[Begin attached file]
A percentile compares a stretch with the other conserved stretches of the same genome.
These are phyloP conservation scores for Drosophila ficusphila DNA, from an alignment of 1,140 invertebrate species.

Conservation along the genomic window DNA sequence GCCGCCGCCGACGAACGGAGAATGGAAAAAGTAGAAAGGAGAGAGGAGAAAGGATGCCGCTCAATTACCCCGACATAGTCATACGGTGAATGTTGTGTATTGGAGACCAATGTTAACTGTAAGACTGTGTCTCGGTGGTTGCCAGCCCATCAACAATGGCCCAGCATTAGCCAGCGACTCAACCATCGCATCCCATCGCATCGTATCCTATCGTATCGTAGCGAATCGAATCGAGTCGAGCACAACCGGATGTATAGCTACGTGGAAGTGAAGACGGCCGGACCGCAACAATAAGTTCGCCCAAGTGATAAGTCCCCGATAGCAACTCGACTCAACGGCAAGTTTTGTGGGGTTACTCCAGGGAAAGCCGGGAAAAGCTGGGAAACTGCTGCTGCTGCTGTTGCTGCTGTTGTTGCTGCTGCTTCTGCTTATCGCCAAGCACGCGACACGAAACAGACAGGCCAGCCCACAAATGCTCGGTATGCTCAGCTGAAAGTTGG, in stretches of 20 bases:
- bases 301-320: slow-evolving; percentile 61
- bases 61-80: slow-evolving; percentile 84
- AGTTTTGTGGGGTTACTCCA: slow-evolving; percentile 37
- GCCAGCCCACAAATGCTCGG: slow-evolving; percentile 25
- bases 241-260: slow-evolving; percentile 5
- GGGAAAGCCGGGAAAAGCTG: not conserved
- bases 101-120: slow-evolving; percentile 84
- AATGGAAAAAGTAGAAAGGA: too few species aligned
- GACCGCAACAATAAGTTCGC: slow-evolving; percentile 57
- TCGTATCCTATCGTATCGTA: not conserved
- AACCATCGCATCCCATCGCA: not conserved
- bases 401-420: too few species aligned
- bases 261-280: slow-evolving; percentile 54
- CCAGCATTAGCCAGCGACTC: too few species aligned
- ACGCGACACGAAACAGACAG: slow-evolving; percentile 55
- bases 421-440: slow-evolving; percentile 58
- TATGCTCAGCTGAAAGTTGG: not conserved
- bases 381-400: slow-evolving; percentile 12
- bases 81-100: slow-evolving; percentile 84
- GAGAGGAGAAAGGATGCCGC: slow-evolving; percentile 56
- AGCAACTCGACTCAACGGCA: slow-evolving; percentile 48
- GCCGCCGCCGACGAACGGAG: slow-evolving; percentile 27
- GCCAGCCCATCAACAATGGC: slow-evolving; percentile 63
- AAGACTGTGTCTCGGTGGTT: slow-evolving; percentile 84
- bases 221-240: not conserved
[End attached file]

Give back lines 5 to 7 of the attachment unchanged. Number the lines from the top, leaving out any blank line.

- bases 61-80: slow-evolving; percentile 84
- AGTTTTGTGGGGTTACTCCA: slow-evolving; percentile 37
- GCCAGCCCACAAATGCTCGG: slow-evolving; percentile 25